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By Gaynor-Dumat-ol Daleno

HAGATNA, Guam (Pacific Daily News, June 5) – Major renovations are being planned for the Palace Hotel Guam, which was recently bought by the same Japan-based company that purchased the Pacific Islands Club last year and Hotel Santa Fe in April.

Palace will transform into a five-star hotel and change its brand to one that is well-known, said Brian Pak, vice president and general manager of the hotel.

The cost and time frame for the renovations have not been finalized. The hotel's upcoming brand will be announced later.

When the Palace's full transformation is finished, "it will be a very, very nice surprise to residents and visitors," Pak said, talking in the hotel's coffee shop yesterday, which offers wide views of the hotel's lawns and the blue sea at the edge of the hotel's property.

The hotel will continue to operate as usual pending the renovations.

Ken Corp.'s purchase of the 400-room Palace Hotel makes it the largest hotel business on Guam and in Micronesia, with a total inventory of about 1,400 guest rooms.

The company also last year bought the Aqua Resort Club in Saipan, which has about 100 guest rooms. The PIC Guam has almost 800 rooms and Santa Fe has close to 100 rooms.

It's the second time for the Palace Hotel to change owners in about five years.

The hotel's management in December 2001 confirmed the Palace was sold to an undisclosed buyer.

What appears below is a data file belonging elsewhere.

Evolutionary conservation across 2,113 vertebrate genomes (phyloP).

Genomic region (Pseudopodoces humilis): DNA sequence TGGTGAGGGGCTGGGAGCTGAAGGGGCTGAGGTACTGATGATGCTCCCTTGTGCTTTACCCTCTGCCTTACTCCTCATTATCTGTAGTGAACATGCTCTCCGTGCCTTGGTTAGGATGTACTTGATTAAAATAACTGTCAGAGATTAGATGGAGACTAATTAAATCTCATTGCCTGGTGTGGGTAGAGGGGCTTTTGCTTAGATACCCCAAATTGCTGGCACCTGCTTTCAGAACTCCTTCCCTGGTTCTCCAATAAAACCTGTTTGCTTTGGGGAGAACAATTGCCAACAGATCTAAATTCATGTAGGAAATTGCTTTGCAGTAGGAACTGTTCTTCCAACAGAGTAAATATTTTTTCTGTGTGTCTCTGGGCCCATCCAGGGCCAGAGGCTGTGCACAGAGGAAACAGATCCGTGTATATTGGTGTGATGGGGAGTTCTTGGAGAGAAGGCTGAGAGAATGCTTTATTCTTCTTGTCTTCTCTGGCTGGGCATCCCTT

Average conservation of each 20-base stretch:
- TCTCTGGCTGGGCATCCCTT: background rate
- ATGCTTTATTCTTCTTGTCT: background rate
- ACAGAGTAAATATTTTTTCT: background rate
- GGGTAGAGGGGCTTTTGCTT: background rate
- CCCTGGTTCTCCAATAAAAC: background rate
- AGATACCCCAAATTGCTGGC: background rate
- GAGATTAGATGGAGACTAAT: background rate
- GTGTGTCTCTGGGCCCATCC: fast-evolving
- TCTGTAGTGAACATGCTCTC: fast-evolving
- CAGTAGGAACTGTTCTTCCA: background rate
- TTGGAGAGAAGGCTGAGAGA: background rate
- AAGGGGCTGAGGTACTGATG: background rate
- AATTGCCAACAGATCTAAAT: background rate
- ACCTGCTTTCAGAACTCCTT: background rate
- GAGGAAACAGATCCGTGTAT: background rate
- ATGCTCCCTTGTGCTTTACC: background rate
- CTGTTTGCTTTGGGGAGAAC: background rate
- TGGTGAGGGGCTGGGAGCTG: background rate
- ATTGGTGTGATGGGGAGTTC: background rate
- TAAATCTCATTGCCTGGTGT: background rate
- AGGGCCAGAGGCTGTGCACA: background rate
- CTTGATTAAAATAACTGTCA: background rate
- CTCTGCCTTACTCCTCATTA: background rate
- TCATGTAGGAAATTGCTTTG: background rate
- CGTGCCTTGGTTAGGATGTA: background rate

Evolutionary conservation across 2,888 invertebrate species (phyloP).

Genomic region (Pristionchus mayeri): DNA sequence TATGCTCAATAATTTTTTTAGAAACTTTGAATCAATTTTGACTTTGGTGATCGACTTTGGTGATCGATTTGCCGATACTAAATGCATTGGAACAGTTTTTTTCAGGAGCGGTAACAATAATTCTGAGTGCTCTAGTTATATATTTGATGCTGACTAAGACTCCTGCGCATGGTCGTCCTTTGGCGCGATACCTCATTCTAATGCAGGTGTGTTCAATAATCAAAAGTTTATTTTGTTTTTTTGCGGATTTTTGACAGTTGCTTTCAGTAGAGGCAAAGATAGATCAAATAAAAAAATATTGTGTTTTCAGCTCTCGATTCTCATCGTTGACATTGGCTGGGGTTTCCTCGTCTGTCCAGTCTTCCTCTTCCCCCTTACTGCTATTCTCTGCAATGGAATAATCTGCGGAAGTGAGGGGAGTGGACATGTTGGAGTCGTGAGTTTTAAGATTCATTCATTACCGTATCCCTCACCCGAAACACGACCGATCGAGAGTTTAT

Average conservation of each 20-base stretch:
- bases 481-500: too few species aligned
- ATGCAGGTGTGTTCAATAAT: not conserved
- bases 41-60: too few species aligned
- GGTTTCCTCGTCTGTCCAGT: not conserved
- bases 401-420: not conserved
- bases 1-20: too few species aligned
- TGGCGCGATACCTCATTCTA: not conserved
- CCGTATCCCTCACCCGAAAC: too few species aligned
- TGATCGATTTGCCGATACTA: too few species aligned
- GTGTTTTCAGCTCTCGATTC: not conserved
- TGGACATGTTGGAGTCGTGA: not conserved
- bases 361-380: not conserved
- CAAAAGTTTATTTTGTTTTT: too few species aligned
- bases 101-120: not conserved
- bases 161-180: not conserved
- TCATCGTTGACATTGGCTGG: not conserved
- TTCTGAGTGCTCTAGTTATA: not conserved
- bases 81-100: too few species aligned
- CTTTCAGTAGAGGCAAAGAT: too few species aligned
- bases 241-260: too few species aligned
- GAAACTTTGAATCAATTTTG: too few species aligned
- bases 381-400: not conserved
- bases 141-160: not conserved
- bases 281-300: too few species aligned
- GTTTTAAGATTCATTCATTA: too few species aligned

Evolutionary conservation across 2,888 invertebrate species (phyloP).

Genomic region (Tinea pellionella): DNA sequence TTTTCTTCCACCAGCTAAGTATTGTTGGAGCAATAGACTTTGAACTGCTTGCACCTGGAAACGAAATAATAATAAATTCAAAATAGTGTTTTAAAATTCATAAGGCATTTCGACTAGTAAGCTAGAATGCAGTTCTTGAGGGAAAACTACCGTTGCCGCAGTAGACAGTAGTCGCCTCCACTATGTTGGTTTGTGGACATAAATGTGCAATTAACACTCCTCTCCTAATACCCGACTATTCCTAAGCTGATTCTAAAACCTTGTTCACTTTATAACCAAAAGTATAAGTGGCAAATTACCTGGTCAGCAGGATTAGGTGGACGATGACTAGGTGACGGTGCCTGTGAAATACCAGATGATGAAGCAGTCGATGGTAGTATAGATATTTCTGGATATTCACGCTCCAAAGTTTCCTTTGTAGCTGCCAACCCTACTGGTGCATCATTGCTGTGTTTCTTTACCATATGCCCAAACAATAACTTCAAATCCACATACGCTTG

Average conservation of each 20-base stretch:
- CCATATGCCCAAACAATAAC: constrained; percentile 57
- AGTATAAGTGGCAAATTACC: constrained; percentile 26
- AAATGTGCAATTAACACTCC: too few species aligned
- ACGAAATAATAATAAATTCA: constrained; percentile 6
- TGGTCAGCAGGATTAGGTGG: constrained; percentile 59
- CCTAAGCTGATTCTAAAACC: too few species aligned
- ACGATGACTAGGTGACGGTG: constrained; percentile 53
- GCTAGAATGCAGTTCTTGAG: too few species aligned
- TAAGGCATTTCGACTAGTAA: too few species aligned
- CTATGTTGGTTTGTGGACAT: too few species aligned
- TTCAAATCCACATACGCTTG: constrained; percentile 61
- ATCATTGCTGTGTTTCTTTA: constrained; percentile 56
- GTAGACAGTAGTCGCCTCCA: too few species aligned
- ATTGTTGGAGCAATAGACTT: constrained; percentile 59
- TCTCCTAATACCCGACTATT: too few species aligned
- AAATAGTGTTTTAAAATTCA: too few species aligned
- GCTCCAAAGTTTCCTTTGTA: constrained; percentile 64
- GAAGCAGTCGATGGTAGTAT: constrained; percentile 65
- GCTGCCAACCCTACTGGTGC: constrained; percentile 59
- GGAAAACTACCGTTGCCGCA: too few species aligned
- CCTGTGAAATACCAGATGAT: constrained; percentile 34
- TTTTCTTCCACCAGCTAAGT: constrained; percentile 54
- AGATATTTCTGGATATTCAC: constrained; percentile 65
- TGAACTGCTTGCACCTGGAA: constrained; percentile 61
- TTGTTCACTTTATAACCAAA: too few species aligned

The price for Ken Corp.'s purchase of the Palace Hotel was not disclosed.

Part of Ken Corp's confidence level on Guam is the tourism industry's rebound from years of downturn as well as the U.S. military expansions, acknowledged Pak.

Shigeru Sato, president of Ken Corp., is very excited in the growth of the Micronesia region and his enthusiasm is demonstrated by his investment, Pak said.

Hotel upgrades such as the Palace Hotel's plans help the Guam Visitors Bureau and its private sector partners in their efforts to draw more higher-spending visitors.

"Our brand image a few years ago -- and even recently -- is we are an inexpensive beach resort destination, very informal, very pedestrian, relatively unsophisticated," GVB General Manager Gerry Perez said.

"We're trying to change the personality of the destination to sophistication because we have facilities that now measure up to that," he said.

The LeoPalace Resort's transformation, the Hilton Guam Resort & Spa's upgrades, Fiesta Resort's new facilities, the new Louis Vuitton global store, DFS Galleria's upgrades as well as renovation plans by other hotels, all help to support Guam's efforts for an image shift, Perez said.

June 5, 2006

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